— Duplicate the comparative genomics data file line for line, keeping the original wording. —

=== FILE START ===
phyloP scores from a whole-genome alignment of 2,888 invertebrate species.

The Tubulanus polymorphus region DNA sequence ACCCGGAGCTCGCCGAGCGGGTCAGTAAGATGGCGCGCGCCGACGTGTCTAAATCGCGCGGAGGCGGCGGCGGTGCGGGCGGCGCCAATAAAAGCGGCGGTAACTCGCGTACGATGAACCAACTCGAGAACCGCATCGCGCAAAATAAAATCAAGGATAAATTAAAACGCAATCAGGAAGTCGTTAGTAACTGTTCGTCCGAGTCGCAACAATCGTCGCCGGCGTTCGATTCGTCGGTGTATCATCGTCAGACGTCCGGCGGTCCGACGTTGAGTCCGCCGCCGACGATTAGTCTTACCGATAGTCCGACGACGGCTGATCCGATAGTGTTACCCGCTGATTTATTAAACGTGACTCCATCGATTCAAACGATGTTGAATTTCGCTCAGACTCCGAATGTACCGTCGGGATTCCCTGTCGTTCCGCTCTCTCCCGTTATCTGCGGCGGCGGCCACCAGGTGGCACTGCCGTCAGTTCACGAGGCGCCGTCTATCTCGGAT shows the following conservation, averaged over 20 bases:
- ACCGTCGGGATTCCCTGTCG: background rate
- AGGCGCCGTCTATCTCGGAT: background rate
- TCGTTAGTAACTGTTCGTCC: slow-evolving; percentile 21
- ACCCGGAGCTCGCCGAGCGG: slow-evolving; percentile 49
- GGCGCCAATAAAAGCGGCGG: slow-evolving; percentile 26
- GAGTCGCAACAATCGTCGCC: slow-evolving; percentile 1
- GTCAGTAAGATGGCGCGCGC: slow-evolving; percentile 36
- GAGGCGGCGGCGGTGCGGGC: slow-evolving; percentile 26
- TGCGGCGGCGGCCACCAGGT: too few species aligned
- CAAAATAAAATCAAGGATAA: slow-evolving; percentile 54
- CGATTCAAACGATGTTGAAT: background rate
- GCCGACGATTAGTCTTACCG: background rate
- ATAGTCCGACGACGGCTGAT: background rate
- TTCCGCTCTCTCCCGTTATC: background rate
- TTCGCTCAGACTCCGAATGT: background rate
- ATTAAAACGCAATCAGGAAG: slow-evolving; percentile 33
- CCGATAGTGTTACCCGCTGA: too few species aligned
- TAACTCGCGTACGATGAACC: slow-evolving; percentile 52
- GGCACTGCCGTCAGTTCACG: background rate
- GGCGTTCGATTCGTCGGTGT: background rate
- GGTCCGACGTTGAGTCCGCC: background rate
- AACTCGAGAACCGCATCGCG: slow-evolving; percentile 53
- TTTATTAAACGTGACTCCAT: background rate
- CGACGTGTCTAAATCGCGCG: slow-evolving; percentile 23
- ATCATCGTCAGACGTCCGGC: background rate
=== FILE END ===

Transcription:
phyloP scores from a whole-genome alignment of 2,888 invertebrate species.

The Tubulanus polymorphus region DNA sequence ACCCGGAGCTCGCCGAGCGGGTCAGTAAGATGGCGCGCGCCGACGTGTCTAAATCGCGCGGAGGCGGCGGCGGTGCGGGCGGCGCCAATAAAAGCGGCGGTAACTCGCGTACGATGAACCAACTCGAGAACCGCATCGCGCAAAATAAAATCAAGGATAAATTAAAACGCAATCAGGAAGTCGTTAGTAACTGTTCGTCCGAGTCGCAACAATCGTCGCCGGCGTTCGATTCGTCGGTGTATCATCGTCAGACGTCCGGCGGTCCGACGTTGAGTCCGCCGCCGACGATTAGTCTTACCGATAGTCCGACGACGGCTGATCCGATAGTGTTACCCGCTGATTTATTAAACGTGACTCCATCGATTCAAACGATGTTGAATTTCGCTCAGACTCCGAATGTACCGTCGGGATTCCCTGTCGTTCCGCTCTCTCCCGTTATCTGCGGCGGCGGCCACCAGGTGGCACTGCCGTCAGTTCACGAGGCGCCGTCTATCTCGGAT shows the following conservation, averaged over 20 bases:
- ACCGTCGGGATTCCCTGTCG: background rate
- AGGCGCCGTCTATCTCGGAT: background rate
- TCGTTAGTAACTGTTCGTCC: slow-evolving; percentile 21
- ACCCGGAGCTCGCCGAGCGG: slow-evolving; percentile 49
- GGCGCCAATAAAAGCGGCGG: slow-evolving; percentile 26
- GAGTCGCAACAATCGTCGCC: slow-evolving; percentile 1
- GTCAGTAAGATGGCGCGCGC: slow-evolving; percentile 36
- GAGGCGGCGGCGGTGCGGGC: slow-evolving; percentile 26
- TGCGGCGGCGGCCACCAGGT: too few species aligned
- CAAAATAAAATCAAGGATAA: slow-evolving; percentile 54
- CGATTCAAACGATGTTGAAT: background rate
- GCCGACGATTAGTCTTACCG: background rate
- ATAGTCCGACGACGGCTGAT: background rate
- TTCCGCTCTCTCCCGTTATC: background rate
- TTCGCTCAGACTCCGAATGT: background rate
- ATTAAAACGCAATCAGGAAG: slow-evolving; percentile 33
- CCGATAGTGTTACCCGCTGA: too few species aligned
- TAACTCGCGTACGATGAACC: slow-evolving; percentile 52
- GGCACTGCCGTCAGTTCACG: background rate
- GGCGTTCGATTCGTCGGTGT: background rate
- GGTCCGACGTTGAGTCCGCC: background rate
- AACTCGAGAACCGCATCGCG: slow-evolving; percentile 53
- TTTATTAAACGTGACTCCAT: background rate
- CGACGTGTCTAAATCGCGCG: slow-evolving; percentile 23
- ATCATCGTCAGACGTCCGGC: background rate